Smaller tumors (1mm to 3mm in apical height and at least 5mm in basal diameter).1 The physician decided how he or she wanted to manage the patient, as patients who had small melanomas were judged to have a low risk of dying within five years.

Medium-sized tumors (3.1mm to 8mm in apical height and 16mm or less in basal diameter).2 Patients in this group were randomized to undergo enucleation or iodine plaque radiotherapy.

Survival rates between the two groups were equal. Thus, enucleation rates in both Europe and America have dropped significantly, as more patients are being treated with more conservative eye-preserving therapies, such as radiotherapy.

Large tumors (more than 8mm in apical height and/or more than 16mm in basal diameter).3 Patients in this group were randomized into two groups: those who would undergo enucleation alone and those who would undergo external beam radiation that would be followed by enucleation.

External beam radiation did not improve survival rates compared to enucleation alone, so external beam radiation prior to enucleation is not recommended.

Our patient underwent radiotherapy with an episcleral radioactive iodine-125 plaque. The iodine-125 isotope is now the most commonly used isotope in the United States for this type of treatment. Iodine-125 has replaced older forms of plaque therapy, such as cobalt-60, ruthenium-106, iridium-192 or palladium-103 as the mainstay of plaque radiotherapy treatment.4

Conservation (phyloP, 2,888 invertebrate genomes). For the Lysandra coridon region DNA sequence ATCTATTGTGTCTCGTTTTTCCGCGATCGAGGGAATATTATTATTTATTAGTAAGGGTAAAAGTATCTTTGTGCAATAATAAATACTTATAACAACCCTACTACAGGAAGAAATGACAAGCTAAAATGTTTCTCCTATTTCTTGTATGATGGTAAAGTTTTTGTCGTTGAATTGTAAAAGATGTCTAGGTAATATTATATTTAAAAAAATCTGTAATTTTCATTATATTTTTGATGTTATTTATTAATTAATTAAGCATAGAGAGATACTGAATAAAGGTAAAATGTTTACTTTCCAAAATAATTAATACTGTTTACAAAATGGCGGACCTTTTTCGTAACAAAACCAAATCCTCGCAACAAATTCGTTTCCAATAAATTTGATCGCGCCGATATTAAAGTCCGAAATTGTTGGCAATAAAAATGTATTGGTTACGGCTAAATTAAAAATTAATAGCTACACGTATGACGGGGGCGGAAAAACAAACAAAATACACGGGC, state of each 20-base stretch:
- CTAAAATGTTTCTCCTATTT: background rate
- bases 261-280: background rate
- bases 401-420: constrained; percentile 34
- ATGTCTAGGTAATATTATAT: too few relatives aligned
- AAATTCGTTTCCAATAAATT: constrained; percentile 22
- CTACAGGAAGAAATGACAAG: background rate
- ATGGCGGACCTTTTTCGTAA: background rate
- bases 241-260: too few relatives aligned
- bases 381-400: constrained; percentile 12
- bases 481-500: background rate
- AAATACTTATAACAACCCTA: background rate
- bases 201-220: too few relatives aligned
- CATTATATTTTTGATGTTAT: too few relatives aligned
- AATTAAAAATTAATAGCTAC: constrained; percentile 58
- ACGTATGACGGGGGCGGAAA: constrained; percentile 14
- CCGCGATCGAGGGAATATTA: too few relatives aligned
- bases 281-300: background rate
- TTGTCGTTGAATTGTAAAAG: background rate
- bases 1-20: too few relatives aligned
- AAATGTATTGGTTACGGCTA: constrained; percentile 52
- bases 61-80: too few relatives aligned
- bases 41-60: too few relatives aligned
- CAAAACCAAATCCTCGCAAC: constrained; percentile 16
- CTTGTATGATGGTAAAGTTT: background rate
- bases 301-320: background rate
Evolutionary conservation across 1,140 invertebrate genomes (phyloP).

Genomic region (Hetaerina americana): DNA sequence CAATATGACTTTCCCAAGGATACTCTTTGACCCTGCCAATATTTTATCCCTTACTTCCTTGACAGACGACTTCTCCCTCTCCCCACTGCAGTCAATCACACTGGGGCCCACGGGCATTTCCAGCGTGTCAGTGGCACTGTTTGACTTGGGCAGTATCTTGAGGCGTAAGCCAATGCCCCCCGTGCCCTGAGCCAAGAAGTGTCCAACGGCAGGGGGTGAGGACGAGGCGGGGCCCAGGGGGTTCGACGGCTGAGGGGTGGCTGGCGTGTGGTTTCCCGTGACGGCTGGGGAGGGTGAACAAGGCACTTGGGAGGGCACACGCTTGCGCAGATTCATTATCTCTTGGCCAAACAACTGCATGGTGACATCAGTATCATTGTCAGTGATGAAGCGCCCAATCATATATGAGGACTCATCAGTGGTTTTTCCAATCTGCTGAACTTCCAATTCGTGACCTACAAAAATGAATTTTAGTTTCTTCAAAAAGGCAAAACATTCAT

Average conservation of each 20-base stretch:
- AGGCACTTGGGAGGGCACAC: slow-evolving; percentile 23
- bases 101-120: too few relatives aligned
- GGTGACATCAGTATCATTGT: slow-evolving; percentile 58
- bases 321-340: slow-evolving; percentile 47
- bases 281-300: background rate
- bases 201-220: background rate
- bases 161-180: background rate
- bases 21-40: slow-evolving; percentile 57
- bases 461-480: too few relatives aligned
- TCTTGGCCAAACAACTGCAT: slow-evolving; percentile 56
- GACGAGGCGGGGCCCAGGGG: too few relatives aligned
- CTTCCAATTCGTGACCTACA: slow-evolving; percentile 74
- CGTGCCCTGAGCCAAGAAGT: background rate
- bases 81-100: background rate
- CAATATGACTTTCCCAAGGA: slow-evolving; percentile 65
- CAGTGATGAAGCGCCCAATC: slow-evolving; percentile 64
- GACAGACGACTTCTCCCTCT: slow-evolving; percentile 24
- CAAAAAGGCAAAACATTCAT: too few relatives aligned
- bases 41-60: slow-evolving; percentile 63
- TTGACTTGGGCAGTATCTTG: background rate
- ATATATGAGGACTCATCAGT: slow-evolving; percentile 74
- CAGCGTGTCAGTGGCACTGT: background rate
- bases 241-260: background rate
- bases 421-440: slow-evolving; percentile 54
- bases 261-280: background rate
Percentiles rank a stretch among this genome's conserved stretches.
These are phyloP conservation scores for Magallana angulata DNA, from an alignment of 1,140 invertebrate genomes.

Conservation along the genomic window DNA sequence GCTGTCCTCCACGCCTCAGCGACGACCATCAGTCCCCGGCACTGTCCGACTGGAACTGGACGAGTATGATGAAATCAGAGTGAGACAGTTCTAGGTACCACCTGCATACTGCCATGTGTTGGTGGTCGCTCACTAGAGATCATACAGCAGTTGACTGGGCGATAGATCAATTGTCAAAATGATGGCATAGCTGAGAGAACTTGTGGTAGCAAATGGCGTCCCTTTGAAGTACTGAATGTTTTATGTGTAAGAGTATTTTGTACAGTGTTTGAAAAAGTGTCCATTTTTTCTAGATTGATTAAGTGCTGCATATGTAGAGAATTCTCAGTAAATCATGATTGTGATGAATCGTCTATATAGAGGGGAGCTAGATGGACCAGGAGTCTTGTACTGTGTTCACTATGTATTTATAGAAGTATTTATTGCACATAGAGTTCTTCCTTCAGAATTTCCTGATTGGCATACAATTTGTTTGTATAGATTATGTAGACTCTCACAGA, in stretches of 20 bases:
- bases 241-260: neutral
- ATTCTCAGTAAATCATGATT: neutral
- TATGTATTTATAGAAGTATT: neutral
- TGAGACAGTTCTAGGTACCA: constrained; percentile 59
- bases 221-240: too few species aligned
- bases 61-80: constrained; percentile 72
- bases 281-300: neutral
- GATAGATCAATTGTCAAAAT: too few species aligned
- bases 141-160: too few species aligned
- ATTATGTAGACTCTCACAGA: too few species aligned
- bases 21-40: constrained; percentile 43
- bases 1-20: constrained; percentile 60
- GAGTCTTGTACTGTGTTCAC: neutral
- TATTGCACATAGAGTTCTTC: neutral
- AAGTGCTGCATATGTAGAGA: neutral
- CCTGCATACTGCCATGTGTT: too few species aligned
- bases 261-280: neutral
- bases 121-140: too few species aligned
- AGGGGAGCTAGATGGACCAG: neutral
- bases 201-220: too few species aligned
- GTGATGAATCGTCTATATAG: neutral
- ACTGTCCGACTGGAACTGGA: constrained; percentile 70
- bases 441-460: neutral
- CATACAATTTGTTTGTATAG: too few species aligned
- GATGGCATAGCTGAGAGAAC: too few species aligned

The iodine-125 plaque is sutured onto the sclera directly above the melanoma, then removed three to seven days later. While in place, the radioactive particles within the plaque emit radiation directly into the malignant melanoma.

Successful treatment of uveal melanomas requires levels of radiation that are higher than what the retina and optic nerve can tolerate.

Radiation retinopathy is a recognized adverse effect of plaque radiotherapy treatment. Given the option, however, patients are more likely to accept the eventual decrease in vision than undergo enucleation.

2. This is the fundus of the right eye after treatment. Note the vascular changes along the superior arcade.

Radiation retinopathy typically occurs between six and 24 months after treatment. The endothelial cell wall lining of blood vessels is the main target of radiation-induced damage.